In the meanwhile, Alejandro and Missy must contend with the pre-marital counseling sessions of Father Moinighan (Robin Williams instinctively channeling his recycled reverend persona from ‘License To Wed’). Father Moinighan is assured of two things that will make for his self-prescribed consistency: his devout Catholicism and a knack for ready-made sarcasm.
Contaminated with legless laughs, cringe-worthy stereotyping, frolicking and tossed around F-bombs, ‘The Big Wedding’ is a jumbled mess that shamelessly struts around in its fetid frivolity. The unimaginative raunchiness never propels ‘Wedding’ beyond the simplistic showcasing of a desperate communal comedy craving some sensationalistic attention-getting chuckles.
It is quite inexplicable how the great DeNiro has reduced himself to toil in mindless mockery such as this vacuous vehicle. This is a low grade and misplaced ‘Meet The Parents’ knock-off and familiarised territory for the ubiquitous DeNiro. How shocking that the venerable presence of sexy and sensible mature sirens such as Sarandon and Keaton have signed on the dotted line to partake in this elaborate crude skit that has all the tangy taste of a stale wedding cake from 1985. The young guns in this faceless and flippant fable — Barnes, Grace and Seyfried — probably would have had a better time being slaughtered in a generic horror flick then meeting this feeble fate in ‘Wedding’ and why is British product Ben Barnes playing a South American anyway? It is probably because the pool of genuine article Latin-bred male actors felt that dignity held little more weight than the tainted dinero offered to appear in this wine-toasting junk.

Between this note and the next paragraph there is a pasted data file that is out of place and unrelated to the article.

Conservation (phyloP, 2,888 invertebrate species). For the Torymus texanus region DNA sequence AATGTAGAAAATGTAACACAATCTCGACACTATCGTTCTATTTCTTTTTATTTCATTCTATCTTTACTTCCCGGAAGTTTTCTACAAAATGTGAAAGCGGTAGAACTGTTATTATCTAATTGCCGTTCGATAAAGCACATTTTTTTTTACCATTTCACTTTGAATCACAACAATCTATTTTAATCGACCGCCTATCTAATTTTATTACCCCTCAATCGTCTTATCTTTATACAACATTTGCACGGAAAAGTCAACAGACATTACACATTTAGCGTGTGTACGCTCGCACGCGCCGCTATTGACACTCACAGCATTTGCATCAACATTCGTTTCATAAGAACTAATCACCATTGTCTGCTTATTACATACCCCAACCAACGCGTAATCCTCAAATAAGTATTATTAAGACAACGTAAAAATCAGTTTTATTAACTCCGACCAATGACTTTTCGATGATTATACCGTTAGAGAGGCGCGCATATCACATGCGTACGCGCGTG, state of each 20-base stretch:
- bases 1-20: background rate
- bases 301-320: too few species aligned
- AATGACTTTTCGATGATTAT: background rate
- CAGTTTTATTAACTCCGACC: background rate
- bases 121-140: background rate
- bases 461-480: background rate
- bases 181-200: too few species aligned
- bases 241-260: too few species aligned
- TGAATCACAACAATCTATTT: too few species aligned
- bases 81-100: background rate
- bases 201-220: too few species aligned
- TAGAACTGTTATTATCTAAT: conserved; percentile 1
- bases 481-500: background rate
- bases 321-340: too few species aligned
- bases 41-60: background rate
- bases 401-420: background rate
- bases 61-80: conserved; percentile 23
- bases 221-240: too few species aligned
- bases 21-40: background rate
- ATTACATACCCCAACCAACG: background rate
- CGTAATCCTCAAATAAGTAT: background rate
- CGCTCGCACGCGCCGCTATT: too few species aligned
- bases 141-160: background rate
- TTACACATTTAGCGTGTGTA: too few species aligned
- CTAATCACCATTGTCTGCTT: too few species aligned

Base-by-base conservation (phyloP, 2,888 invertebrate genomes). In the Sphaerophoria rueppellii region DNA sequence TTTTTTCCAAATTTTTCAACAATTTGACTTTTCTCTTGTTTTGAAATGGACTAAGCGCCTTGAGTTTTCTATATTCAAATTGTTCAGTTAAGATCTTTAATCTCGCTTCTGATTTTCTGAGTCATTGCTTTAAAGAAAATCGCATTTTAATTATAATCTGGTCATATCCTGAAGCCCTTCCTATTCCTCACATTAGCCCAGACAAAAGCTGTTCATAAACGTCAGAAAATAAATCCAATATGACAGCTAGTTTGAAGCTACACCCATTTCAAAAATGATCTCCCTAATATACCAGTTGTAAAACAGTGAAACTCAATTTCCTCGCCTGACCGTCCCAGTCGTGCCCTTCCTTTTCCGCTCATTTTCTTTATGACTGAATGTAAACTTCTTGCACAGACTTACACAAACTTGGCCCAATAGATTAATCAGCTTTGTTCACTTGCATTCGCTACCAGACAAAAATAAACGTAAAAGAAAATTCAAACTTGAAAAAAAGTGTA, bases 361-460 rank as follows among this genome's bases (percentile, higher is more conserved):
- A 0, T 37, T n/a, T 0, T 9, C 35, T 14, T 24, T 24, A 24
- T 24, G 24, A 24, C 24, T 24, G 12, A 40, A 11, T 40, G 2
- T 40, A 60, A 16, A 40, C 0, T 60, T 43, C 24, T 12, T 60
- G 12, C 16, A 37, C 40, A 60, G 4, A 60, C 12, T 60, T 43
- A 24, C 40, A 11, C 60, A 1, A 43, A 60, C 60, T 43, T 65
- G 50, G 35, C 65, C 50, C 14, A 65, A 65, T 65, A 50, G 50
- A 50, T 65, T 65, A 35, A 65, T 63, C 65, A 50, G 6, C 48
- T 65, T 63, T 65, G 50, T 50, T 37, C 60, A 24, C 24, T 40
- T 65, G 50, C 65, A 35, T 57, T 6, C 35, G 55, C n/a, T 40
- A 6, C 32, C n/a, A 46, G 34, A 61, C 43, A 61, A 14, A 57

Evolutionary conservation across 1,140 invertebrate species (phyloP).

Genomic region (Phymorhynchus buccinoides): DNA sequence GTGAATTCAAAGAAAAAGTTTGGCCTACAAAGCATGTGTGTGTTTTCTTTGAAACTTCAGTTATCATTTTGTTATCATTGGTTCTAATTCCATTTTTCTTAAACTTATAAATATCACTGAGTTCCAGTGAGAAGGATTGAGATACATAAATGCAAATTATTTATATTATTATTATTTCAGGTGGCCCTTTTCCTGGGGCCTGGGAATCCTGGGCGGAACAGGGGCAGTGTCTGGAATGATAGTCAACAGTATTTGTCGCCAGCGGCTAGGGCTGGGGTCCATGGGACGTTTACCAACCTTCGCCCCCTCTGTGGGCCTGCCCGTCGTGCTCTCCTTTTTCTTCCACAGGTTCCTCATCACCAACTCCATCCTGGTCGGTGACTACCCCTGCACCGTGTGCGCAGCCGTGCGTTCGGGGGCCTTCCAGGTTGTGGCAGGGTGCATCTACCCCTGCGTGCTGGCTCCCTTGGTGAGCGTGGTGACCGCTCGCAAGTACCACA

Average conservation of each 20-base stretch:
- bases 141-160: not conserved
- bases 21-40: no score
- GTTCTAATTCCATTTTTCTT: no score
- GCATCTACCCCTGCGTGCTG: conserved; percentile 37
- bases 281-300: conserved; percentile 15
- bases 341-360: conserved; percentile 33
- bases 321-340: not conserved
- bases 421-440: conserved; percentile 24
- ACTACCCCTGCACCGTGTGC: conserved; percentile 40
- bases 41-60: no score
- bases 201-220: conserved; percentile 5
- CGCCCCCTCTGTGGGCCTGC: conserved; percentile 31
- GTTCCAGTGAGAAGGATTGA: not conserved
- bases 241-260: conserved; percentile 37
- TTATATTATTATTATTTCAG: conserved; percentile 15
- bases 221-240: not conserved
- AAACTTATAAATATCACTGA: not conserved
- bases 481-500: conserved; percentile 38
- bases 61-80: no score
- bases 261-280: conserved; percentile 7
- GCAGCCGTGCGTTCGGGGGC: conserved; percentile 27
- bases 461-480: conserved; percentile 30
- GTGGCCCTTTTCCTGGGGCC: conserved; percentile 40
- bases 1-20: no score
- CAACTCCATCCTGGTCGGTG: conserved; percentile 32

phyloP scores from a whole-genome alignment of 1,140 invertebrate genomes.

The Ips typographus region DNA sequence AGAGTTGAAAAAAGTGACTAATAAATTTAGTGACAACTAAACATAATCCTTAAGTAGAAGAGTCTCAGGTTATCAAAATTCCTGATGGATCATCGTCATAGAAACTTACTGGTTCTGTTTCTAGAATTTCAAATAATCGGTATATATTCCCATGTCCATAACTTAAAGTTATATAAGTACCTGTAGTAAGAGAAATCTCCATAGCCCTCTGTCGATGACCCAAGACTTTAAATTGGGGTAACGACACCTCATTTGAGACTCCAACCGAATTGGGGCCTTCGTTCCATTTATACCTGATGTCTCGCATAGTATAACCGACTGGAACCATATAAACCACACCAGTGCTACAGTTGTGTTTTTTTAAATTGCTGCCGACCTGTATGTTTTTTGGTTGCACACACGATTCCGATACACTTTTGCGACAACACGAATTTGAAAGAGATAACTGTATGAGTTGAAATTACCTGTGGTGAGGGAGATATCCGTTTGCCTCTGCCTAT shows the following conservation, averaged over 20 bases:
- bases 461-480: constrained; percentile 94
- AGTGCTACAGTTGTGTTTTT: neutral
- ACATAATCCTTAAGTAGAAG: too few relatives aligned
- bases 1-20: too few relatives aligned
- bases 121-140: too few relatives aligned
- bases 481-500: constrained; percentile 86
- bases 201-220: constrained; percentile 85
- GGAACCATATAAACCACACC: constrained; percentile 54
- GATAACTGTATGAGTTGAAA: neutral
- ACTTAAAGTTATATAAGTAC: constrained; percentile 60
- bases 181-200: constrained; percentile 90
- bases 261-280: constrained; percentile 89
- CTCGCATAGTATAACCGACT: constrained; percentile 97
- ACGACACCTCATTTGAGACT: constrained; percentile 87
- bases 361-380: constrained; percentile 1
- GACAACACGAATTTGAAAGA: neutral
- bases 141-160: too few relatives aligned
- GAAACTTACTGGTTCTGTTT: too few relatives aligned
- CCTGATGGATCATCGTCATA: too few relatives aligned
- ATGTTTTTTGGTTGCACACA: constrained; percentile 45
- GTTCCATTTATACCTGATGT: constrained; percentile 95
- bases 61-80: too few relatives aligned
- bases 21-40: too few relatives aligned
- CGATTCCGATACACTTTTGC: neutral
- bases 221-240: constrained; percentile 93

Trivial, meandering and mean-spirited, ‘The Big Wedding’ ironically serves as an instant funeral for the camera-mugging cohorts saddled in this incoherent and mindless marriage-in-the-making mishap.
The Big Wedding (2013)
1 hr. 28 mins.
Starring: Robert DeNiro, Diane Keaton, Susan Sarandon, Katherine Heigl, Amanda Seyfried, Topher Grace, Robin Williams, Patricia Rae and Ben Barnes
Directed by: Justin Zackham
MPAA Rating: R
Critic’s rating: * star (out of 4 stars).